As widely expected, central bank officials raised borrowing costs another 50 basis points, bringing the Federal Reserve’s target range between 4.25% and 4.5%, whilst signalling more, and higher, rate hikes are imminent.
Since last month’s hawkish FOMC meeting, markets anticipated a more relaxed monetary stance from the Federal Reserve, one that would bring no more than a half-percentage point rate increase followed by even a potential pause. However, Wednesday afternoon proved a little different. Although Fed Chair Jerome Powell delivered a modest 50 basis-point increase, “the Committee anticipates that ongoing increases in the target range will be appropriate in order to attain a stance of monetary
policy that is sufficiently restrictive to return inflation to 2 percent over time.”
In other words, more rate hikes are being stuffed down the economy’s proverbial windpipe, for a longer period of time. Whilst solely blaming Russia’s war in Ukraine as the culprit behind the upward pressure on inflation rather than the Fed’s own unprecedented money-printing spree, officials said they will be taking incoming economic data into account when it comes to future pace of increases, notably lags in monetary policy tightening and any new financial and economic developments.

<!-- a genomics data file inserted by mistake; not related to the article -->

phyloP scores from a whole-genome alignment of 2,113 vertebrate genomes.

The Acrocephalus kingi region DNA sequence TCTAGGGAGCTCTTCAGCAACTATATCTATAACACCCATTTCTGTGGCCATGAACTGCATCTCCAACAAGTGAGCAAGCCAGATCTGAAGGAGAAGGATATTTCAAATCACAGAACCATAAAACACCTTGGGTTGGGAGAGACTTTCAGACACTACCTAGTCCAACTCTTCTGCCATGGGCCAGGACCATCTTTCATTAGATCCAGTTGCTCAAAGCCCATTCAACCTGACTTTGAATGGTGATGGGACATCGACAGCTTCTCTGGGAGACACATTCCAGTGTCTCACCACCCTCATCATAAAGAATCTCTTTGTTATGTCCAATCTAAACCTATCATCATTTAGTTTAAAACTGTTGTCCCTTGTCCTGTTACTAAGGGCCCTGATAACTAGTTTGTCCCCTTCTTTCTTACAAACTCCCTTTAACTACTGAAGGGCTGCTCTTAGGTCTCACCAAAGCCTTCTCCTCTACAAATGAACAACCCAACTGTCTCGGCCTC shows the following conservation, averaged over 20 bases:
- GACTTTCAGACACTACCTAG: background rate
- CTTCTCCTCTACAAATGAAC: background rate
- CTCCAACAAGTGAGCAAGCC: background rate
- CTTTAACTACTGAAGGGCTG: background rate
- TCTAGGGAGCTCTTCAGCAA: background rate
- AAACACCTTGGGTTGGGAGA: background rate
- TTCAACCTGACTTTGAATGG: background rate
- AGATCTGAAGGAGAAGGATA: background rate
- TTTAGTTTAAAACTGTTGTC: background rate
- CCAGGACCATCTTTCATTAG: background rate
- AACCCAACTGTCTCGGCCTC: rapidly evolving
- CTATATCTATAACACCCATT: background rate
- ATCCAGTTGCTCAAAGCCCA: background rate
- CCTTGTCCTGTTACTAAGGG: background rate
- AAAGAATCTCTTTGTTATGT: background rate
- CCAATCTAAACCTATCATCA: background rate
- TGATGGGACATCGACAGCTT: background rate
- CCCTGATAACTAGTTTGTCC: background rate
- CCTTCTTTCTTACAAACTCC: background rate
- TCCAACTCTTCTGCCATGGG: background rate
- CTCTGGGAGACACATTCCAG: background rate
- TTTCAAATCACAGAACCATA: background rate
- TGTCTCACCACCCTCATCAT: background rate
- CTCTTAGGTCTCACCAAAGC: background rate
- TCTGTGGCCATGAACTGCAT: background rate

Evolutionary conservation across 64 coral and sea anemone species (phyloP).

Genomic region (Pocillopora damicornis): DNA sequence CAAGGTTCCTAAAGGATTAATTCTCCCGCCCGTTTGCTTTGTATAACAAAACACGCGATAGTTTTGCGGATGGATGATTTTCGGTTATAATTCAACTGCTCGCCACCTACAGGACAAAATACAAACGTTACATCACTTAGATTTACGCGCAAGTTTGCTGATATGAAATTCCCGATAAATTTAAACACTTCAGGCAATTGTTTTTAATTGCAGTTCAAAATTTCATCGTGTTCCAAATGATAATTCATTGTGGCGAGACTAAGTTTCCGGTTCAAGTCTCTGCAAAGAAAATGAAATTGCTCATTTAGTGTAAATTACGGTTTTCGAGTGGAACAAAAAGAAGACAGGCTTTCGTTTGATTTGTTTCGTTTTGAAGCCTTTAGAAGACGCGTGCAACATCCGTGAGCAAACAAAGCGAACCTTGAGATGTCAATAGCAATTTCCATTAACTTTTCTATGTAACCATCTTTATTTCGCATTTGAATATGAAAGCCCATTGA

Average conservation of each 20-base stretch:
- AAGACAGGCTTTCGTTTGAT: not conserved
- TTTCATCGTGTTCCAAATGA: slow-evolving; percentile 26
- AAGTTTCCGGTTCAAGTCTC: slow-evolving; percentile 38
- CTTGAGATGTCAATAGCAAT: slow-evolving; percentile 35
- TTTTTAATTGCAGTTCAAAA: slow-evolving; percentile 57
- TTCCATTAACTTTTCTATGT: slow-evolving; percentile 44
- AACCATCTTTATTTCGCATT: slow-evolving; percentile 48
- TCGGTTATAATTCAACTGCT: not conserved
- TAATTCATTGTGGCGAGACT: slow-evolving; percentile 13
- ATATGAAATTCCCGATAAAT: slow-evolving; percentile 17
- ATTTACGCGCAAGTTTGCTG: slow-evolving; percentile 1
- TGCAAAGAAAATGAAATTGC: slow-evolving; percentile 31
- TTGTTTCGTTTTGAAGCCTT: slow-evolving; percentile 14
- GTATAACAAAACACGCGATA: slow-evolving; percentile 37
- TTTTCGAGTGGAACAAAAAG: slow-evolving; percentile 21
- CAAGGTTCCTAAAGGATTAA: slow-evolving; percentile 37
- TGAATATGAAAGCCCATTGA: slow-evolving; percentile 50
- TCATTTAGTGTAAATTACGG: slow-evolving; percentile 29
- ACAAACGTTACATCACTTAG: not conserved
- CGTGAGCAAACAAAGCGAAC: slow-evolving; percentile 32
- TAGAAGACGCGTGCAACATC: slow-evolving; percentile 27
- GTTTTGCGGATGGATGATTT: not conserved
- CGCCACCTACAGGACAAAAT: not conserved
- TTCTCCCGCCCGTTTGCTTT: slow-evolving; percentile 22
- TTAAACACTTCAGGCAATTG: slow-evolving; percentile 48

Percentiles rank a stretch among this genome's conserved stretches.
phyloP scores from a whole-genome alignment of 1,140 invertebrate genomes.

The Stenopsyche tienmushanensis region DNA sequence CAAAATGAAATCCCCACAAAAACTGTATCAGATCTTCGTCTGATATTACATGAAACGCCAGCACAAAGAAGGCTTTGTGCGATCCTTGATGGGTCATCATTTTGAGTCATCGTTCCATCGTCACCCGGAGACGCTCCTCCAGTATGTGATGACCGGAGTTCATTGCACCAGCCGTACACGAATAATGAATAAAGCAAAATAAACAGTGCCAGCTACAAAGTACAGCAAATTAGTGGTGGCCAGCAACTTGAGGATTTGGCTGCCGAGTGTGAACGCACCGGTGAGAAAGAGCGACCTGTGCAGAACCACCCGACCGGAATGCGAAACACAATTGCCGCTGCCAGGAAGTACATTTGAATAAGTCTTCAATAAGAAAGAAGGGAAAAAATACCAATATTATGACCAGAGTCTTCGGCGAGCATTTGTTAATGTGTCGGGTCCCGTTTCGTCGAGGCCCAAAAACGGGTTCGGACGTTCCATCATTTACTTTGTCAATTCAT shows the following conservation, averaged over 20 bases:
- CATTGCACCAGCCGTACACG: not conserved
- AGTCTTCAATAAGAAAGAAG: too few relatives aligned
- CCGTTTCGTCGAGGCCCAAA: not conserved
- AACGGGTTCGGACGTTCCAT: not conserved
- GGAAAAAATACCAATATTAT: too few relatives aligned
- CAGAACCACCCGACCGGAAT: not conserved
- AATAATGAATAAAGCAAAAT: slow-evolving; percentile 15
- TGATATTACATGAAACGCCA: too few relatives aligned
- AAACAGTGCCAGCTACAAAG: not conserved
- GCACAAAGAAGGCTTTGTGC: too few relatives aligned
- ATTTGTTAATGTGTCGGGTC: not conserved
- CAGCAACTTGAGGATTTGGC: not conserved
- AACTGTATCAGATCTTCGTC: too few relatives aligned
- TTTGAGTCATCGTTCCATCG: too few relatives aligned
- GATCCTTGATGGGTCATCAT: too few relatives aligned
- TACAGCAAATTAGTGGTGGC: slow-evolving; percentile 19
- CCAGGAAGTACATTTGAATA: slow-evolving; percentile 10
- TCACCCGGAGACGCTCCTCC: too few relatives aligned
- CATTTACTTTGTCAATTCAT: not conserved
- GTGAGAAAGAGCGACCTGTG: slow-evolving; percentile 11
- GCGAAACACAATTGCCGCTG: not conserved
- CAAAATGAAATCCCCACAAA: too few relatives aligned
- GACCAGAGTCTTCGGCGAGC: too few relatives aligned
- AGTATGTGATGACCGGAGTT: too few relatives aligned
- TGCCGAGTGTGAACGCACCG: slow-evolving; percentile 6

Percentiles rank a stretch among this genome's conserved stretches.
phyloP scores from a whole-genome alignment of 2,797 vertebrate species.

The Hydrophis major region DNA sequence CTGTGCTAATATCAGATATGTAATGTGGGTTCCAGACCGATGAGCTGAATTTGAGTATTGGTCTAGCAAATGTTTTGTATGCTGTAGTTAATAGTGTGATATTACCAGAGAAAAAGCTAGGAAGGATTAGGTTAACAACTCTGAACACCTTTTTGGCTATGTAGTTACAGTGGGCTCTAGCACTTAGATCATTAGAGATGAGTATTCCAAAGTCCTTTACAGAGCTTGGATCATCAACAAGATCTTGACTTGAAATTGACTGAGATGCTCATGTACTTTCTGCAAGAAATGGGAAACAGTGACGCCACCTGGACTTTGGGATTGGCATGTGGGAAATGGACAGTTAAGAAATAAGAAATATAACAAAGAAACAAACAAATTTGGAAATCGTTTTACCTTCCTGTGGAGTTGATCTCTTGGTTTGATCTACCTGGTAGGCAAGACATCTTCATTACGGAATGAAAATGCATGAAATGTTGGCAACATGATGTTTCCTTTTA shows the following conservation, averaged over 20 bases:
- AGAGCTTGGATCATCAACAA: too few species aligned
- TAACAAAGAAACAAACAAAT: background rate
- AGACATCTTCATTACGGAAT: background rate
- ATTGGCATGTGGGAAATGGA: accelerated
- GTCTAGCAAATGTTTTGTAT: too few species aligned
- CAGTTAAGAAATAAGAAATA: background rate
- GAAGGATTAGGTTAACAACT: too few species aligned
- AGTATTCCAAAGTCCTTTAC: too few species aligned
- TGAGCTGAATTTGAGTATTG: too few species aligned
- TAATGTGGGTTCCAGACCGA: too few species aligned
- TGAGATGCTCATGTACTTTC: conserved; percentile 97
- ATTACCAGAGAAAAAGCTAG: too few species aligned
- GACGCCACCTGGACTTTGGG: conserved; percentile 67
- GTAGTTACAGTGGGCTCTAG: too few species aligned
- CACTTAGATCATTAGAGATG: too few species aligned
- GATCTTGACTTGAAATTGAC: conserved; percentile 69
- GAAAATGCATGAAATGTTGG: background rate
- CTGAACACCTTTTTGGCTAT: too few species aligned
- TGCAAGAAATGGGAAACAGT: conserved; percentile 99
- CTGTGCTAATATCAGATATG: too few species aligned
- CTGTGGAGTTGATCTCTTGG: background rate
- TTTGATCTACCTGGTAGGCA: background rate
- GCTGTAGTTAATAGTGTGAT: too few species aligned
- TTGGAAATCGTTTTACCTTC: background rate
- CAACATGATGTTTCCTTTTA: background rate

“The Committee would be prepared to adjust the stance of monetary policy as appropriate if risks emerge that could impede the attainment of the Committee’s goals,” the Fed’s statement read. “The Committee’s assessments will take
into account a wide range of information, including readings on public health, labor market conditions, inflation pressures and inflation expectations, and financial and international developments.”
Information for this briefing was found via the Federal Reserve and the sources mentioned. The author has no securities or affiliations related to the organizations discussed. Not a recommendation to buy or sell. Always do additional research and consult a professional before purchasing a security. The author holds no licenses.